Accordingly, by providing an elongate member which is narrower than the adjacent tube guide, we provide an insertion section which is less bulky than would be the case if the elongate member was the same thickness as the tube guide.

Preferably, at at least one location where the tube guide comprises a superior tube guiding member, such as the first superior tube guiding member, or a further tube guiding member which is proximal of the first superior tube guiding member, where provided, the superior tube guiding member extends further in a superior direction than the elongate member, adjacent to the superior tube guiding member.

Preferably, at at least one location where the tube guide comprises an inferior tube guiding member, the inferior tube guiding member extends further in an inferior direction than the elongate member, adjacent to the inferior tube guiding member.

Accordingly, by providing a superior tube guiding member which extends further in a superior direction than the adjacent elongate member and/or an inferior tube guiding member which extends further in a superior direction than the adjacent elongate member, a less bulky insertion section with a lateral tube guide is provided than would be the case if the superior tube guiding member did not extend further in a superior direction than the adjacent elongate member and/or the inferior tube guiding member did not extend further in an inferior direction than the adjacent elongate member.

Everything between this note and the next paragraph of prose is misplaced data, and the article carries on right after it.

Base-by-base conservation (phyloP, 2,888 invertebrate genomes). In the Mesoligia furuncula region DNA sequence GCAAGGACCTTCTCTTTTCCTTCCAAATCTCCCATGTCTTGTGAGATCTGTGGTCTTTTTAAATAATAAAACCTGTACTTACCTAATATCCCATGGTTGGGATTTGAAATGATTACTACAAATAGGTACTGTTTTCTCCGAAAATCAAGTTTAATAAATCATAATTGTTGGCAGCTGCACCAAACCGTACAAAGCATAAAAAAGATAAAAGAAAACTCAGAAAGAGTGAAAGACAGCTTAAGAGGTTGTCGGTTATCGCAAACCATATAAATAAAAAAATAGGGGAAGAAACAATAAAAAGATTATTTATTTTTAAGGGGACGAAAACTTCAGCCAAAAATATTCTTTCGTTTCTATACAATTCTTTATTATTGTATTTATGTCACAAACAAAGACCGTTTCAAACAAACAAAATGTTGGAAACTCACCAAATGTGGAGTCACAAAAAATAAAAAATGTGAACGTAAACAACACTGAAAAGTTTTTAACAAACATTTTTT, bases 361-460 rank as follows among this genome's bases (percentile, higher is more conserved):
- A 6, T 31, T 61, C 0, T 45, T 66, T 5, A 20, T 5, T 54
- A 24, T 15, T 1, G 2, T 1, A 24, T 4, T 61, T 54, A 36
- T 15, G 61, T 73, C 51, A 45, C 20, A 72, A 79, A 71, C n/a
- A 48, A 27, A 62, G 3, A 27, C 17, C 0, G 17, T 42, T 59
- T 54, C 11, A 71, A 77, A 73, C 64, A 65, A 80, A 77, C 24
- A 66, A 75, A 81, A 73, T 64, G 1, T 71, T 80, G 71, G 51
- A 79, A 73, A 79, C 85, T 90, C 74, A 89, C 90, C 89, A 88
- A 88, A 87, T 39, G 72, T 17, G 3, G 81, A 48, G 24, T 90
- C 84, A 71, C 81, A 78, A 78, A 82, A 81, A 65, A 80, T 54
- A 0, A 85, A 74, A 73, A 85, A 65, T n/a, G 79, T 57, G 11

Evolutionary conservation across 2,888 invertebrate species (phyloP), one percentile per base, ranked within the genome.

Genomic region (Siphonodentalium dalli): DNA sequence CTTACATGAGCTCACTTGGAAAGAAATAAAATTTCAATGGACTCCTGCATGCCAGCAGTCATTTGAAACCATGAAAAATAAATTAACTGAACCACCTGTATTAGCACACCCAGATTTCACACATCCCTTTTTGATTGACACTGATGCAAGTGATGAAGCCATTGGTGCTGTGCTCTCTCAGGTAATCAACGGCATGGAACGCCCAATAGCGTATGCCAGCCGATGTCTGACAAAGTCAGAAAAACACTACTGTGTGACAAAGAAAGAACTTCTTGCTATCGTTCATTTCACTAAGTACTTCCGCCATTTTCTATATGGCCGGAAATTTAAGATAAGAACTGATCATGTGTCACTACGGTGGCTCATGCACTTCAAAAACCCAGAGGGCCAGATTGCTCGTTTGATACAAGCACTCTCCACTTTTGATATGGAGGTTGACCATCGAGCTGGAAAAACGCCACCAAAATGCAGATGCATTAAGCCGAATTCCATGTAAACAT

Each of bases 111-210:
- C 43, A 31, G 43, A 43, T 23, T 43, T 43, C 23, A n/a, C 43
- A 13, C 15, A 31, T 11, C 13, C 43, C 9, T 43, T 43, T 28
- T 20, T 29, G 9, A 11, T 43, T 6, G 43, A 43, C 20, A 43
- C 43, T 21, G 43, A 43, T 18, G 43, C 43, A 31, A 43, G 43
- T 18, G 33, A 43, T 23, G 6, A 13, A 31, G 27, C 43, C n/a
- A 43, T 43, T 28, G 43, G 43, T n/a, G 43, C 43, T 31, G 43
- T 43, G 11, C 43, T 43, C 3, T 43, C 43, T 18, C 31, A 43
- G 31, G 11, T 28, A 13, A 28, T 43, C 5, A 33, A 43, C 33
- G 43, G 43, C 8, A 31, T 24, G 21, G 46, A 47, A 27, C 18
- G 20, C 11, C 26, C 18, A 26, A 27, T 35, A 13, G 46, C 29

Preferably, where the insertion section comprises an elongate member with an adjacent tube guide arranged to retain an endotracheal tube laterally of the elongate member, there is at least one location, proximal of the first superior tube guiding member, where an endotracheal tube is retained in use laterally of the elongate member with the inferior and superior sides of the endotracheal tube being left exposed. Preferably, no tube guiding member is provided at the location. Where first and second superior tube guiding members are provided, the said location is typically intermediate the first and second superior tube guiding members.

In the first region, or a portion of the first region, a retained endotracheal tube at the upper end of the operating range of endotracheal tube sizes may have both its inferior and superior surfaces left exposed in use and extend inferiorly and superiorly of an adjacent section of elongate member. Thus, in the first region, or a portion of the first region, the thickness of the insertion section may be less than three-quarters, or preferably less than half of the external diameter of the largest external diameter endotracheal tube in an operating range of endotracheal tube sizes.